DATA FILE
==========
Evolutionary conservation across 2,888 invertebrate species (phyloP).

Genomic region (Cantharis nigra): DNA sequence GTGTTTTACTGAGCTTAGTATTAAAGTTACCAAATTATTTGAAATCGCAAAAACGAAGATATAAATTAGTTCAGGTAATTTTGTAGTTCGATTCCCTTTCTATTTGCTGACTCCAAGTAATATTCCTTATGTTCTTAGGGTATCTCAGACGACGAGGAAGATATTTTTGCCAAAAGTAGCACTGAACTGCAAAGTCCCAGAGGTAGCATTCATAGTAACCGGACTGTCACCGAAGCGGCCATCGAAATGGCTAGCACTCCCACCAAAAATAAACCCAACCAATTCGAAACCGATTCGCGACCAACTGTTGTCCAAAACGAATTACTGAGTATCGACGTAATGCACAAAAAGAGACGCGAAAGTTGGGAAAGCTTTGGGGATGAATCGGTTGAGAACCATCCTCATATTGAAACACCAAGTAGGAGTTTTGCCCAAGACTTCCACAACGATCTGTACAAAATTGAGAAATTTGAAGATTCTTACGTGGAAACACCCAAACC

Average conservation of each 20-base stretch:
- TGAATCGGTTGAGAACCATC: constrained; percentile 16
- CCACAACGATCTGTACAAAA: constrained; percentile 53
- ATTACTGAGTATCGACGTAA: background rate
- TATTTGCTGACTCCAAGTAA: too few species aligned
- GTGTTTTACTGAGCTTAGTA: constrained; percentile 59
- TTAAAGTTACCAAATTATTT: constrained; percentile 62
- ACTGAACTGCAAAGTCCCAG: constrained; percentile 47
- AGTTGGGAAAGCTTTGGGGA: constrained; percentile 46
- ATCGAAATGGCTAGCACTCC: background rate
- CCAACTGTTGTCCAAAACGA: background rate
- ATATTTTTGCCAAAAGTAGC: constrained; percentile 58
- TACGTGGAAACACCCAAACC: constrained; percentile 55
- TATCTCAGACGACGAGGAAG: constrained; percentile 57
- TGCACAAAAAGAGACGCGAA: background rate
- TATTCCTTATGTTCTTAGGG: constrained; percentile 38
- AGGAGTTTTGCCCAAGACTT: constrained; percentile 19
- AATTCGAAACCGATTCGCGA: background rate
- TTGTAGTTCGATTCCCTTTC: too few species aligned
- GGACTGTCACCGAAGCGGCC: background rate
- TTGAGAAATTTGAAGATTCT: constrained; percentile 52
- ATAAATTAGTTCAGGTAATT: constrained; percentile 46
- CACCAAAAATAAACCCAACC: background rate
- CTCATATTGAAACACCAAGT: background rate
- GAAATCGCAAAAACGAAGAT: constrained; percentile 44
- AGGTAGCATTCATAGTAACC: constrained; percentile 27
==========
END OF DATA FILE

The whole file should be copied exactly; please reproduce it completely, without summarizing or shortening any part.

Evolutionary conservation across 2,888 invertebrate species (phyloP).

Genomic region (Cantharis nigra): DNA sequence GTGTTTTACTGAGCTTAGTATTAAAGTTACCAAATTATTTGAAATCGCAAAAACGAAGATATAAATTAGTTCAGGTAATTTTGTAGTTCGATTCCCTTTCTATTTGCTGACTCCAAGTAATATTCCTTATGTTCTTAGGGTATCTCAGACGACGAGGAAGATATTTTTGCCAAAAGTAGCACTGAACTGCAAAGTCCCAGAGGTAGCATTCATAGTAACCGGACTGTCACCGAAGCGGCCATCGAAATGGCTAGCACTCCCACCAAAAATAAACCCAACCAATTCGAAACCGATTCGCGACCAACTGTTGTCCAAAACGAATTACTGAGTATCGACGTAATGCACAAAAAGAGACGCGAAAGTTGGGAAAGCTTTGGGGATGAATCGGTTGAGAACCATCCTCATATTGAAACACCAAGTAGGAGTTTTGCCCAAGACTTCCACAACGATCTGTACAAAATTGAGAAATTTGAAGATTCTTACGTGGAAACACCCAAACC

Average conservation of each 20-base stretch:
- TGAATCGGTTGAGAACCATC: constrained; percentile 16
- CCACAACGATCTGTACAAAA: constrained; percentile 53
- ATTACTGAGTATCGACGTAA: background rate
- TATTTGCTGACTCCAAGTAA: too few species aligned
- GTGTTTTACTGAGCTTAGTA: constrained; percentile 59
- TTAAAGTTACCAAATTATTT: constrained; percentile 62
- ACTGAACTGCAAAGTCCCAG: constrained; percentile 47
- AGTTGGGAAAGCTTTGGGGA: constrained; percentile 46
- ATCGAAATGGCTAGCACTCC: background rate
- CCAACTGTTGTCCAAAACGA: background rate
- ATATTTTTGCCAAAAGTAGC: constrained; percentile 58
- TACGTGGAAACACCCAAACC: constrained; percentile 55
- TATCTCAGACGACGAGGAAG: constrained; percentile 57
- TGCACAAAAAGAGACGCGAA: background rate
- TATTCCTTATGTTCTTAGGG: constrained; percentile 38
- AGGAGTTTTGCCCAAGACTT: constrained; percentile 19
- AATTCGAAACCGATTCGCGA: background rate
- TTGTAGTTCGATTCCCTTTC: too few species aligned
- GGACTGTCACCGAAGCGGCC: background rate
- TTGAGAAATTTGAAGATTCT: constrained; percentile 52
- ATAAATTAGTTCAGGTAATT: constrained; percentile 46
- CACCAAAAATAAACCCAACC: background rate
- CTCATATTGAAACACCAAGT: background rate
- GAAATCGCAAAAACGAAGAT: constrained; percentile 44
- AGGTAGCATTCATAGTAACC: constrained; percentile 27